Whatever your status as a business owner — prospective, new or established — you’re better off having a relationship with a business lawyer. That’s not to say you necessarily need one on retainer, but it’s smart to have someone available for you if something comes up. And something is bound to come up at some point, be it an employment issue, a contract, a lease or another facet of operating a business.
Qualifications — The qualifications you’ll be looking for depend on the needs you expect to have. If you’re just starting out, you’ll want someone who works with a wide variety of business entities (e.g., LLC, S Corp, etc.) so he or she can help you decide what structure is best for you. If you’re already in business and you have a case that’s arisen, a delinquent account, for example, you’ll want someone who practices with other attorneys who do litigation. Most business lawyers are not litigators.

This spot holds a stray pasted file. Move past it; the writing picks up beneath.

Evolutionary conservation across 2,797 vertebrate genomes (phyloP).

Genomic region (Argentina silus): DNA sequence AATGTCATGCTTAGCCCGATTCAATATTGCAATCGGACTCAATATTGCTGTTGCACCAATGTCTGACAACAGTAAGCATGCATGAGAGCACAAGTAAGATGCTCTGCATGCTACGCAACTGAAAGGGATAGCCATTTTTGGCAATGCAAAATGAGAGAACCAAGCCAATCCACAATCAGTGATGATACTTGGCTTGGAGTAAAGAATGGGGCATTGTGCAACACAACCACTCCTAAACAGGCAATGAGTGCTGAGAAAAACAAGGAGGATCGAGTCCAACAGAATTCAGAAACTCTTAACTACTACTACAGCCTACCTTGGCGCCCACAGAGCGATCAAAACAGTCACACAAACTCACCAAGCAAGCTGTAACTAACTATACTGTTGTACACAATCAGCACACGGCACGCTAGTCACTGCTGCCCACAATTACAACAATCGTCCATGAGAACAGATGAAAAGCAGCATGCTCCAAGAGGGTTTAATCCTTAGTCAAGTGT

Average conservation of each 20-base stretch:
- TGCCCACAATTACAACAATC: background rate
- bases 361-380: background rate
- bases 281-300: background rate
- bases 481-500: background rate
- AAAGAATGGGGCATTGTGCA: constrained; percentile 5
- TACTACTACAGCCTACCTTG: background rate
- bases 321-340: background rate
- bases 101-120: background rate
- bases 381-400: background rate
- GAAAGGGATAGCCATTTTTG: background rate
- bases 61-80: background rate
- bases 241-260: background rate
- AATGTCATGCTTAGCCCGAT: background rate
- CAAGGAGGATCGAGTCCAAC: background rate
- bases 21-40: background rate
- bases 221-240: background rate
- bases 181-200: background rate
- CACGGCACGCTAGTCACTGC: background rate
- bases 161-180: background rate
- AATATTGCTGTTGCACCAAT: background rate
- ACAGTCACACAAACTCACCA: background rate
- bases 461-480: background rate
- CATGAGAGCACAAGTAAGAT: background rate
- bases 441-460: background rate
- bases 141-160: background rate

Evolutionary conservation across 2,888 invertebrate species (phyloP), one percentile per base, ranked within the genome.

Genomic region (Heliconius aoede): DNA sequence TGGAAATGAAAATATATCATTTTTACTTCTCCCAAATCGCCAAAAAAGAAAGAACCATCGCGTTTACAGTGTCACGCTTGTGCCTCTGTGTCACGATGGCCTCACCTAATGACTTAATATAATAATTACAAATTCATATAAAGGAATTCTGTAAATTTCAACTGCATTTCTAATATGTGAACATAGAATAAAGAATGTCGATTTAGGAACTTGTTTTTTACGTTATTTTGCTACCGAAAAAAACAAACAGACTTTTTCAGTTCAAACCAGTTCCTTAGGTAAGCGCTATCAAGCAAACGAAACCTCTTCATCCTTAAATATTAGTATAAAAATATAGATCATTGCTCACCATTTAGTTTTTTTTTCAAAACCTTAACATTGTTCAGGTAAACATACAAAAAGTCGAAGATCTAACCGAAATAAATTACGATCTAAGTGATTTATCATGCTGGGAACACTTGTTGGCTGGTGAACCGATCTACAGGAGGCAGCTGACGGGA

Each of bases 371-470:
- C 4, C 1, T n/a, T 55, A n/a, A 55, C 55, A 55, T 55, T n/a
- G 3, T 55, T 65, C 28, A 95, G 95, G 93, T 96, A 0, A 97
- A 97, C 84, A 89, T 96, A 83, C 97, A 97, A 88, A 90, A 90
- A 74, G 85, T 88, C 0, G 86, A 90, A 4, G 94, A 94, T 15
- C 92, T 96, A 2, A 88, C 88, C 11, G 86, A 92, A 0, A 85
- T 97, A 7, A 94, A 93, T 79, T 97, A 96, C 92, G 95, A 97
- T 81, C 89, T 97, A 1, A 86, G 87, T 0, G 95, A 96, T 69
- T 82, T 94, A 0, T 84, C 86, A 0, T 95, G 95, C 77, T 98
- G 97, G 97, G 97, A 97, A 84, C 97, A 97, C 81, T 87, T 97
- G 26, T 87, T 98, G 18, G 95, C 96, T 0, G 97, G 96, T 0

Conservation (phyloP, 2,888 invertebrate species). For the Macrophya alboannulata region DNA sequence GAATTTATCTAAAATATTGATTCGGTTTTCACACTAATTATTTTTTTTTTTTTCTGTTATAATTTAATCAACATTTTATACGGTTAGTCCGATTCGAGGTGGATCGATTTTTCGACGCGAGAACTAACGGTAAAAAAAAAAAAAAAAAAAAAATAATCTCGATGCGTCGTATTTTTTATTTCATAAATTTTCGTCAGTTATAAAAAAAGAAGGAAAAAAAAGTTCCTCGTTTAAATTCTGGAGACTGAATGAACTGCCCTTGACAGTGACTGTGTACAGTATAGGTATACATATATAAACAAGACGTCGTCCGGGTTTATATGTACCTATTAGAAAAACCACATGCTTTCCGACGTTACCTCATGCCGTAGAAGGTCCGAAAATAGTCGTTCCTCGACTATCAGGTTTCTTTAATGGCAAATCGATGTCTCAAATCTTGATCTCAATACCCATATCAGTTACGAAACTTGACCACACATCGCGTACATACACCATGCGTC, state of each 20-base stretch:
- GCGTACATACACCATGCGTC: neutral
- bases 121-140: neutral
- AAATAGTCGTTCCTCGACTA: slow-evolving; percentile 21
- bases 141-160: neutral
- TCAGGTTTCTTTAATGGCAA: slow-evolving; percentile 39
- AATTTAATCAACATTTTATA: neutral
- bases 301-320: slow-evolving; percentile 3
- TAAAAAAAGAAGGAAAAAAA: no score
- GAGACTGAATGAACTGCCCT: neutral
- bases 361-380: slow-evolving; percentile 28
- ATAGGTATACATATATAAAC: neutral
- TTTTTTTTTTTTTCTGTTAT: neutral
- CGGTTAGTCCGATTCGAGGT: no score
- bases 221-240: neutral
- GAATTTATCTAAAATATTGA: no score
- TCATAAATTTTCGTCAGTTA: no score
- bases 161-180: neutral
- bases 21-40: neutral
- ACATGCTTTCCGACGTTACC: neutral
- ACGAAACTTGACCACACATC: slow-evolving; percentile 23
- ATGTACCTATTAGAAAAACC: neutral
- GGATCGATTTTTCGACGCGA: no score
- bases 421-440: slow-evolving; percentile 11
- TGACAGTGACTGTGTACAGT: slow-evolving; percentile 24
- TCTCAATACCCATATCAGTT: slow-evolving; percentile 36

- Fees — Ask how the lawyer charges. More and more, lawyers are offering flat rates for certain projects, making it easier for business owners to budget. Ask how they bill for telephone calls and emails. Is it on an hourly rate? Also ask how often they bill. It’s important to note that in Wisconsin, any matters with legal fees exceeding $1,000 require a legal services agreement.
- Accessibility — Most lawyers have policies about requests during non-business hours. If that matters to you, be sure to ask about. Also ask how accessible the lawyer will be to you during regular business hours.
While it’s recommended you ask about the types of businesses a lawyer works with, don’t ask for references. Legal work often is highly confidential, and ethical lawyers won’t disclose a client’s identity without prior permission.